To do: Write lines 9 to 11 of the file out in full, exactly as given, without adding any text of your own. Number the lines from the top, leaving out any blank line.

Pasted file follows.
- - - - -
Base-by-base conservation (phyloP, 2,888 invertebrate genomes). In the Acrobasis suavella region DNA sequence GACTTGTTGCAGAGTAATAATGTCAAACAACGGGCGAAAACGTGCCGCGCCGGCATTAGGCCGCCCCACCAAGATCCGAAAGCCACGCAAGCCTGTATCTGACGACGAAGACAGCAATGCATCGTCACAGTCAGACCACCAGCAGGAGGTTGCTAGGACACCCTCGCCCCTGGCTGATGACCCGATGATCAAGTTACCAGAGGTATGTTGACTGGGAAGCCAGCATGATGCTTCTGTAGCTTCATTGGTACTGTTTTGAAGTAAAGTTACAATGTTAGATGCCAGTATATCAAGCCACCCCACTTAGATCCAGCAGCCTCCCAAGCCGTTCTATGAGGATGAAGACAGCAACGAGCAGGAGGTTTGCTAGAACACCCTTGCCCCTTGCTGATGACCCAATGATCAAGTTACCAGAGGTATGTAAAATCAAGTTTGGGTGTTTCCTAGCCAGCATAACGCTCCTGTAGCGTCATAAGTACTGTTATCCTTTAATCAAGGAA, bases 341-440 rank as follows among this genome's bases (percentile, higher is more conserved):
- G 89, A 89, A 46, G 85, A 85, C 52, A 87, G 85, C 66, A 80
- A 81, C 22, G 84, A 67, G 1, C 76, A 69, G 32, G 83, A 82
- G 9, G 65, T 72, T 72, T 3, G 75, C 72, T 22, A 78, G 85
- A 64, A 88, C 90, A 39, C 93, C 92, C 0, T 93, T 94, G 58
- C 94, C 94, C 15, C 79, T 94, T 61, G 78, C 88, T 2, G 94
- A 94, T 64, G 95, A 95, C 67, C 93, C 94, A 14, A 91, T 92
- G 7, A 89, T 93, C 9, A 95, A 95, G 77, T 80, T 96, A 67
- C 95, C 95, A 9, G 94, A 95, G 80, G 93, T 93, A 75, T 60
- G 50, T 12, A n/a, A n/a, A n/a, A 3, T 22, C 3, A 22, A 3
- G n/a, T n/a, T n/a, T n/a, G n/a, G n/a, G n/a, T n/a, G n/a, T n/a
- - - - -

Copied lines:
- C 95, C 95, A 9, G 94, A 95, G 80, G 93, T 93, A 75, T 60
- G 50, T 12, A n/a, A n/a, A n/a, A 3, T 22, C 3, A 22, A 3
- G n/a, T n/a, T n/a, T n/a, G n/a, G n/a, G n/a, T n/a, G n/a, T n/a